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Severe Storms; Fire Danger; and Strong Pacific Storms

More strong storms on tap for the Pacific Northwest this weekend. Heavy rains could produce flooding and mudslides. Saturday, a cold front moving into the central U.S. will bring potential for severe thunderstorms containing damaging winds, large hail, and isolated tornadoes; and localized flooding potential. Dry winds in southwestern California will keep fire weather threats high. Read More >

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Last Map Update: Sat, Oct. 21, 2017 at 11:00:39 am CDT

National Weather Service Tulsa, OKNational Weather Service Little Rock, ARNational Weather Service Memphis, TN
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National Weather Service Jackson, Mississippi
National Weather Service Houston/Galveston, TXNational Weather Service Lake Charles, LANational Weather Service New Orleans/Baton Rouge

 

Big weather changes are on the way for this weekend as a strong cold front will push through the region late tonight into Sunday with widespread showers and thunderstorms developing along and ahead of the cold front. Rainfall amounts will average between 1-2 inches across much of the region with locally higher amounts possible, mainly along and north of the I-30 corridor. The threat of severe weather will also be possible with damaging wind gusts the most likely culprit with the strongest storms.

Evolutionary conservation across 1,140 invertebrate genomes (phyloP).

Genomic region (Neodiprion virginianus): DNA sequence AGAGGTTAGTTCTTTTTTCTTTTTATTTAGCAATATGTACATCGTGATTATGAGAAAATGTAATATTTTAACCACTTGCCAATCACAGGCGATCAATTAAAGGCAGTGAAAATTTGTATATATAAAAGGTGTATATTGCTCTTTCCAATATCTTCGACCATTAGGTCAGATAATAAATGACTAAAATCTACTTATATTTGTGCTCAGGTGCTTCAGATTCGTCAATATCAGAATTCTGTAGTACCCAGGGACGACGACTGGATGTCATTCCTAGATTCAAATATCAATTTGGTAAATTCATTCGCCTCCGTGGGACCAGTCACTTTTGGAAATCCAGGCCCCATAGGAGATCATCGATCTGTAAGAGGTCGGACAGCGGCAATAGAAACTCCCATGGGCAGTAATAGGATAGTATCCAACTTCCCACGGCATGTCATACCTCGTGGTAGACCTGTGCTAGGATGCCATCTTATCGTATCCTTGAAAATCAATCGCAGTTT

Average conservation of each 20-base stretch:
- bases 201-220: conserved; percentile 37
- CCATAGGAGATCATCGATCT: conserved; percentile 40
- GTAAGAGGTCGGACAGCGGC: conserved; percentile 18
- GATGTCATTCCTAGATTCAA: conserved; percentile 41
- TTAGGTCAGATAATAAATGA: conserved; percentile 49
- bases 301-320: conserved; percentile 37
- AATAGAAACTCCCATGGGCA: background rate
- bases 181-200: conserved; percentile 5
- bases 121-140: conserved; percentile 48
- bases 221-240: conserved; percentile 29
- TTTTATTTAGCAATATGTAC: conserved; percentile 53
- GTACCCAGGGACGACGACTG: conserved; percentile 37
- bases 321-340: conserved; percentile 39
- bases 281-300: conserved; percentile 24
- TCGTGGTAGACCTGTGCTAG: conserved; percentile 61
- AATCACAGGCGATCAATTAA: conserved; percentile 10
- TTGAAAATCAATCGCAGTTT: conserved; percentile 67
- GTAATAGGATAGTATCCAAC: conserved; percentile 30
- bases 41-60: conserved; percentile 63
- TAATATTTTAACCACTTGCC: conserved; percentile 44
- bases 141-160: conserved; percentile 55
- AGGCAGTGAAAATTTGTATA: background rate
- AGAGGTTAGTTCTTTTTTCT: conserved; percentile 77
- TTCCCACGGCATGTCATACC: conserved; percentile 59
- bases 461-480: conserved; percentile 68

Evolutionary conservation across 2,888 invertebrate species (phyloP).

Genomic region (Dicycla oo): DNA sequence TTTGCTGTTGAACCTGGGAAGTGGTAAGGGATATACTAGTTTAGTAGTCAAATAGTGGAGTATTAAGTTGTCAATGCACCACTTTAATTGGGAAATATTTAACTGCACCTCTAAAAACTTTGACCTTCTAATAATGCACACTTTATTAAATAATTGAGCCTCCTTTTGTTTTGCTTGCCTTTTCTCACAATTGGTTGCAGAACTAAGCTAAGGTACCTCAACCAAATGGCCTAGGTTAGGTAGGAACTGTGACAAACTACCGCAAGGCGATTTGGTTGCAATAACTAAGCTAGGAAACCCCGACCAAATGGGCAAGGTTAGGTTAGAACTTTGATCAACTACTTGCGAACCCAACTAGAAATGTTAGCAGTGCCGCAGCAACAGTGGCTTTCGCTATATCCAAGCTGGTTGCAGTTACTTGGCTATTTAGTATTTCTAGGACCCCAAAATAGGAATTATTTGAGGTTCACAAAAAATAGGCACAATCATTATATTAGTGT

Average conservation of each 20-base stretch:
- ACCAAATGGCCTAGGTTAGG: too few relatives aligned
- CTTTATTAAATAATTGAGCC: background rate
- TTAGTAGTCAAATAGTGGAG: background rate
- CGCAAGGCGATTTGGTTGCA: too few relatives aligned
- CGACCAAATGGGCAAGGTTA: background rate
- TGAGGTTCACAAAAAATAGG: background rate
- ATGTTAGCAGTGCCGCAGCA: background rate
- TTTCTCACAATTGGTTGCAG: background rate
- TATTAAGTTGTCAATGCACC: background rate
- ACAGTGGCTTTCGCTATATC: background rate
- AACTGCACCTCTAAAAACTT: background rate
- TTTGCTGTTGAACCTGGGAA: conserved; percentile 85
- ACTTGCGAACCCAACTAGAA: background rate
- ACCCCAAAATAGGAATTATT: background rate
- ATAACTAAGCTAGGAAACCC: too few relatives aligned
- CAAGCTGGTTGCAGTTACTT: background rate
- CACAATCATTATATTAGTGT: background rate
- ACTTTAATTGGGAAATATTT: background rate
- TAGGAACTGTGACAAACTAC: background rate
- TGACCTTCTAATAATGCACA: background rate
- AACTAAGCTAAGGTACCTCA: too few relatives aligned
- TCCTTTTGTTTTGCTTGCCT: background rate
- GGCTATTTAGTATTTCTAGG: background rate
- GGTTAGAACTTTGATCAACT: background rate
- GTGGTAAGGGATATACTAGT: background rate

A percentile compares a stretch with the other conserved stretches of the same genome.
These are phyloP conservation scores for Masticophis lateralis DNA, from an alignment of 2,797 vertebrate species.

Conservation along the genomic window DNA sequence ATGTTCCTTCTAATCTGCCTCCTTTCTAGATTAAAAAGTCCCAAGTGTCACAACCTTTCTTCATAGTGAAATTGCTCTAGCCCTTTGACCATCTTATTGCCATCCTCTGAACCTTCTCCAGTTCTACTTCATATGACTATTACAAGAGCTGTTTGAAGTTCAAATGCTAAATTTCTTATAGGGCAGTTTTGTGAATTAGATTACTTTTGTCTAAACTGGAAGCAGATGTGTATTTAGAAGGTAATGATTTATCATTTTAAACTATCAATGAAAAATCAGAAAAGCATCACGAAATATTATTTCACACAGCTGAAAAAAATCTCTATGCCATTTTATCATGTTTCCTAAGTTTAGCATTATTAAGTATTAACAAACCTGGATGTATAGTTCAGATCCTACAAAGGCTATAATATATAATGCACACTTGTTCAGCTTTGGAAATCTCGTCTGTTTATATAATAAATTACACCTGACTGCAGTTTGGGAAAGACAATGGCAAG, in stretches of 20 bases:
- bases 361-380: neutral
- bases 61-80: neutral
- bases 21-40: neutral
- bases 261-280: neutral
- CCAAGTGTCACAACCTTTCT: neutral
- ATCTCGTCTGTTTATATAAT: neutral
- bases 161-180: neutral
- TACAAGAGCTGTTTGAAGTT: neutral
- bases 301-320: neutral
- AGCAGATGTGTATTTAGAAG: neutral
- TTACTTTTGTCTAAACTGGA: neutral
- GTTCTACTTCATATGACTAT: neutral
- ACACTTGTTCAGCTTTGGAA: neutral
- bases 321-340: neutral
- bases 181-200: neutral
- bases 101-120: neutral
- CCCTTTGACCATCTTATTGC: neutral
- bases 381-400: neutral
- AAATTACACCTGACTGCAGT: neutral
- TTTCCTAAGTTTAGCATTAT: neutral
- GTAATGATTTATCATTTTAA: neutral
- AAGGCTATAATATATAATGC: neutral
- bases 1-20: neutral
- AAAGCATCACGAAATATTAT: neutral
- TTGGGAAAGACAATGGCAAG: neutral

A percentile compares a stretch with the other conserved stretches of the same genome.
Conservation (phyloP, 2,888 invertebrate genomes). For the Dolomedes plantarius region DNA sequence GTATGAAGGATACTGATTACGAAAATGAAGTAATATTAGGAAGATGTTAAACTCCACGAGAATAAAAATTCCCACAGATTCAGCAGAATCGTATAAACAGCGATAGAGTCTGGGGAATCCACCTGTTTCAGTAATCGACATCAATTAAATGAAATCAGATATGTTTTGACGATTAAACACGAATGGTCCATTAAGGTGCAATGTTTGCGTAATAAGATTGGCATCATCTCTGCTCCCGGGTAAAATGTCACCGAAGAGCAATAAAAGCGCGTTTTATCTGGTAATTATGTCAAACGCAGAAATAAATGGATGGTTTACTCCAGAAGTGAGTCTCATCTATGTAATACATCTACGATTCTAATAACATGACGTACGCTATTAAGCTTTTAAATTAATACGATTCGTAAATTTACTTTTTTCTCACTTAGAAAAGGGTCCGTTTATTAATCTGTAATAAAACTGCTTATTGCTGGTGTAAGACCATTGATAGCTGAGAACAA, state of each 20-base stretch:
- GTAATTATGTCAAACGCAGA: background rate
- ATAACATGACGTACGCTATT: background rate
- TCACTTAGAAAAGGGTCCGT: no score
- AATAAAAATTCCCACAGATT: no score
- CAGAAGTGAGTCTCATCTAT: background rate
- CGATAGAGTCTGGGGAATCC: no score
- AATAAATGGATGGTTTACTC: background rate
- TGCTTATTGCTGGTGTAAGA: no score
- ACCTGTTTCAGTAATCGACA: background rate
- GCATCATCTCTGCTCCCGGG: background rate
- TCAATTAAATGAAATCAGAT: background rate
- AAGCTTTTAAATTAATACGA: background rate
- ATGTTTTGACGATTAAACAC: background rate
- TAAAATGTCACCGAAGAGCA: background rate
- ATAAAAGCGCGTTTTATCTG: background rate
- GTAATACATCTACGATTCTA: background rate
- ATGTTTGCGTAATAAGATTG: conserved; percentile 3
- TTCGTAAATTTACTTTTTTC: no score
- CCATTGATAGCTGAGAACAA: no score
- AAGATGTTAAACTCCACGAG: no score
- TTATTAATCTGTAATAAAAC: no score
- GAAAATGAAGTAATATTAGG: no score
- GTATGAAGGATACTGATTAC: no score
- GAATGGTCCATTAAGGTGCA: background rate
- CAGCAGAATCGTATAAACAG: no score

The threat of severe thunderstorms will affect the region late tonight with the progression of a strong cold front through the area. A line of intense storms is expected to develop later on this evening through early Sunday morning as the cold front advances through our region. The primary threat will likely be damaging winds with some bowing segments possible within the larger squall line. Large hail and isolated tornadoes are less significant threats due to the more linear structure and evolution of this storm system.
The chance of rain will remain fairly low today with widely scattered showers and isolated thunderstorms developing during the heat of the afternoon. A strong cold front moving into the region later tonight will bring widespread showers and storms, some possibly severe across our northwest sections up along the I-30 corridor where a squall line is expected to develop along the cold front. The primary threat with these storms will be damaging winds as the squall line progresses eastward overnight.
Climate Data for 10/21/2017

 

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Current Observations...Click On the Location for Previous Observations
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